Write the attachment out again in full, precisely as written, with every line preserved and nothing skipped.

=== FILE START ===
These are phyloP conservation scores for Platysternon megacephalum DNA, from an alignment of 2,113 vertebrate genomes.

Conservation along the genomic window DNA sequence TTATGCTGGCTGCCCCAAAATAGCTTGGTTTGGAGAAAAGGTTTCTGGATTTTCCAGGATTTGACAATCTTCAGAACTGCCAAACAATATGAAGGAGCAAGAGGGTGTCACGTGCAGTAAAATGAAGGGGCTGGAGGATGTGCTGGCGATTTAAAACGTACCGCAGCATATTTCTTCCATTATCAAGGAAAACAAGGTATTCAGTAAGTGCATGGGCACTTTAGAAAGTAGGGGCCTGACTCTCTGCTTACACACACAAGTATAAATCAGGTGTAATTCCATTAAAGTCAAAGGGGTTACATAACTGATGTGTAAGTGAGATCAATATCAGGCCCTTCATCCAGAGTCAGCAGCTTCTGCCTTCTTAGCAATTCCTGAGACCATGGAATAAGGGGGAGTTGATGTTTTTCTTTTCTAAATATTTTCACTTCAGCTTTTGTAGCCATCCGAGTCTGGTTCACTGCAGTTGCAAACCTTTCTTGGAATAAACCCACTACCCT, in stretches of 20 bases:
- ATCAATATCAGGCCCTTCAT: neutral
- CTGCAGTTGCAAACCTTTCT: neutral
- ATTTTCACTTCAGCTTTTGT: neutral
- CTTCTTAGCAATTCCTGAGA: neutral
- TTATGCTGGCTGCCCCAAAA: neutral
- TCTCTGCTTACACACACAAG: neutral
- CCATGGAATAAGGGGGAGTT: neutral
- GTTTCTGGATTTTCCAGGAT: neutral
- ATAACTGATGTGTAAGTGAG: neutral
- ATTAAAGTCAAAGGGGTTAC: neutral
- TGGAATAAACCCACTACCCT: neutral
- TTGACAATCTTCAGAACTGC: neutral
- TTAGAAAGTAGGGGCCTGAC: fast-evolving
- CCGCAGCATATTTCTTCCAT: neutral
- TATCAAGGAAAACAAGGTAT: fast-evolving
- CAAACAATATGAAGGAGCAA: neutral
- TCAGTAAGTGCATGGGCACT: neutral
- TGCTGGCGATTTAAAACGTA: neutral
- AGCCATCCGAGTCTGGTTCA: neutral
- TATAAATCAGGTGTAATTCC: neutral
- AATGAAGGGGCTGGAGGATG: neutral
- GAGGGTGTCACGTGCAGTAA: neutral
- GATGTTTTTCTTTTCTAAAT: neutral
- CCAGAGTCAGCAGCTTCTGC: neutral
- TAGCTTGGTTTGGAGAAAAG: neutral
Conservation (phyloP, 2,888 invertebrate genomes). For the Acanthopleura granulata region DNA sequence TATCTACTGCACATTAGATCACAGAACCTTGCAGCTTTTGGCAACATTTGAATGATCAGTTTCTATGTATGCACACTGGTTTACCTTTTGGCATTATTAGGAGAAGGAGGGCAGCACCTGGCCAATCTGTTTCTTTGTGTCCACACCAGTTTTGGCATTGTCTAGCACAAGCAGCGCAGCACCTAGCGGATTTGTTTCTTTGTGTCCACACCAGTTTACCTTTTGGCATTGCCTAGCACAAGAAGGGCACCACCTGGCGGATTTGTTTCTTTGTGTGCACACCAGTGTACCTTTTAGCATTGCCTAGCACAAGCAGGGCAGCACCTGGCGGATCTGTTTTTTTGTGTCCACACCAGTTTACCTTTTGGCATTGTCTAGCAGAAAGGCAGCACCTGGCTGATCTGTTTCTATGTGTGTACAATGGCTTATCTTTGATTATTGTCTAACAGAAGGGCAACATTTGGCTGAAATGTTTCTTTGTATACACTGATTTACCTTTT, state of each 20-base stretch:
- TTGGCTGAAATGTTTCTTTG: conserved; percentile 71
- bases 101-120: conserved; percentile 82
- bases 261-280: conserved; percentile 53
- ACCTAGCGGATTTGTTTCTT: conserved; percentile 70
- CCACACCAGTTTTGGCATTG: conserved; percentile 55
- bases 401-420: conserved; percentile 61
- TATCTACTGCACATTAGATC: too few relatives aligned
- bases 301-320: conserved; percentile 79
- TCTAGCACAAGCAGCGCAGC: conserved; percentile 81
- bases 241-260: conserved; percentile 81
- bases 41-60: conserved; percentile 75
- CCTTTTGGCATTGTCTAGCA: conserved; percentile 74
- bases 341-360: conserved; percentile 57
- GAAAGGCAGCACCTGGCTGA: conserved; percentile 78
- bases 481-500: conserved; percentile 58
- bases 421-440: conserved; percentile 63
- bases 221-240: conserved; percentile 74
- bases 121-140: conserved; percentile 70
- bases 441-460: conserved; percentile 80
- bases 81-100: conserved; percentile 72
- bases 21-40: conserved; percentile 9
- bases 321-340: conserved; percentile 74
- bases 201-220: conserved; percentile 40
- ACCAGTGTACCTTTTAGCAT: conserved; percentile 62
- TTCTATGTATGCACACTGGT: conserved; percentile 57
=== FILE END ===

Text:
These are phyloP conservation scores for Platysternon megacephalum DNA, from an alignment of 2,113 vertebrate genomes.

Conservation along the genomic window DNA sequence TTATGCTGGCTGCCCCAAAATAGCTTGGTTTGGAGAAAAGGTTTCTGGATTTTCCAGGATTTGACAATCTTCAGAACTGCCAAACAATATGAAGGAGCAAGAGGGTGTCACGTGCAGTAAAATGAAGGGGCTGGAGGATGTGCTGGCGATTTAAAACGTACCGCAGCATATTTCTTCCATTATCAAGGAAAACAAGGTATTCAGTAAGTGCATGGGCACTTTAGAAAGTAGGGGCCTGACTCTCTGCTTACACACACAAGTATAAATCAGGTGTAATTCCATTAAAGTCAAAGGGGTTACATAACTGATGTGTAAGTGAGATCAATATCAGGCCCTTCATCCAGAGTCAGCAGCTTCTGCCTTCTTAGCAATTCCTGAGACCATGGAATAAGGGGGAGTTGATGTTTTTCTTTTCTAAATATTTTCACTTCAGCTTTTGTAGCCATCCGAGTCTGGTTCACTGCAGTTGCAAACCTTTCTTGGAATAAACCCACTACCCT, in stretches of 20 bases:
- ATCAATATCAGGCCCTTCAT: neutral
- CTGCAGTTGCAAACCTTTCT: neutral
- ATTTTCACTTCAGCTTTTGT: neutral
- CTTCTTAGCAATTCCTGAGA: neutral
- TTATGCTGGCTGCCCCAAAA: neutral
- TCTCTGCTTACACACACAAG: neutral
- CCATGGAATAAGGGGGAGTT: neutral
- GTTTCTGGATTTTCCAGGAT: neutral
- ATAACTGATGTGTAAGTGAG: neutral
- ATTAAAGTCAAAGGGGTTAC: neutral
- TGGAATAAACCCACTACCCT: neutral
- TTGACAATCTTCAGAACTGC: neutral
- TTAGAAAGTAGGGGCCTGAC: fast-evolving
- CCGCAGCATATTTCTTCCAT: neutral
- TATCAAGGAAAACAAGGTAT: fast-evolving
- CAAACAATATGAAGGAGCAA: neutral
- TCAGTAAGTGCATGGGCACT: neutral
- TGCTGGCGATTTAAAACGTA: neutral
- AGCCATCCGAGTCTGGTTCA: neutral
- TATAAATCAGGTGTAATTCC: neutral
- AATGAAGGGGCTGGAGGATG: neutral
- GAGGGTGTCACGTGCAGTAA: neutral
- GATGTTTTTCTTTTCTAAAT: neutral
- CCAGAGTCAGCAGCTTCTGC: neutral
- TAGCTTGGTTTGGAGAAAAG: neutral
Conservation (phyloP, 2,888 invertebrate genomes). For the Acanthopleura granulata region DNA sequence TATCTACTGCACATTAGATCACAGAACCTTGCAGCTTTTGGCAACATTTGAATGATCAGTTTCTATGTATGCACACTGGTTTACCTTTTGGCATTATTAGGAGAAGGAGGGCAGCACCTGGCCAATCTGTTTCTTTGTGTCCACACCAGTTTTGGCATTGTCTAGCACAAGCAGCGCAGCACCTAGCGGATTTGTTTCTTTGTGTCCACACCAGTTTACCTTTTGGCATTGCCTAGCACAAGAAGGGCACCACCTGGCGGATTTGTTTCTTTGTGTGCACACCAGTGTACCTTTTAGCATTGCCTAGCACAAGCAGGGCAGCACCTGGCGGATCTGTTTTTTTGTGTCCACACCAGTTTACCTTTTGGCATTGTCTAGCAGAAAGGCAGCACCTGGCTGATCTGTTTCTATGTGTGTACAATGGCTTATCTTTGATTATTGTCTAACAGAAGGGCAACATTTGGCTGAAATGTTTCTTTGTATACACTGATTTACCTTTT, state of each 20-base stretch:
- TTGGCTGAAATGTTTCTTTG: conserved; percentile 71
- bases 101-120: conserved; percentile 82
- bases 261-280: conserved; percentile 53
- ACCTAGCGGATTTGTTTCTT: conserved; percentile 70
- CCACACCAGTTTTGGCATTG: conserved; percentile 55
- bases 401-420: conserved; percentile 61
- TATCTACTGCACATTAGATC: too few relatives aligned
- bases 301-320: conserved; percentile 79
- TCTAGCACAAGCAGCGCAGC: conserved; percentile 81
- bases 241-260: conserved; percentile 81
- bases 41-60: conserved; percentile 75
- CCTTTTGGCATTGTCTAGCA: conserved; percentile 74
- bases 341-360: conserved; percentile 57
- GAAAGGCAGCACCTGGCTGA: conserved; percentile 78
- bases 481-500: conserved; percentile 58
- bases 421-440: conserved; percentile 63
- bases 221-240: conserved; percentile 74
- bases 121-140: conserved; percentile 70
- bases 441-460: conserved; percentile 80
- bases 81-100: conserved; percentile 72
- bases 21-40: conserved; percentile 9
- bases 321-340: conserved; percentile 74
- bases 201-220: conserved; percentile 40
- ACCAGTGTACCTTTTAGCAT: conserved; percentile 62
- TTCTATGTATGCACACTGGT: conserved; percentile 57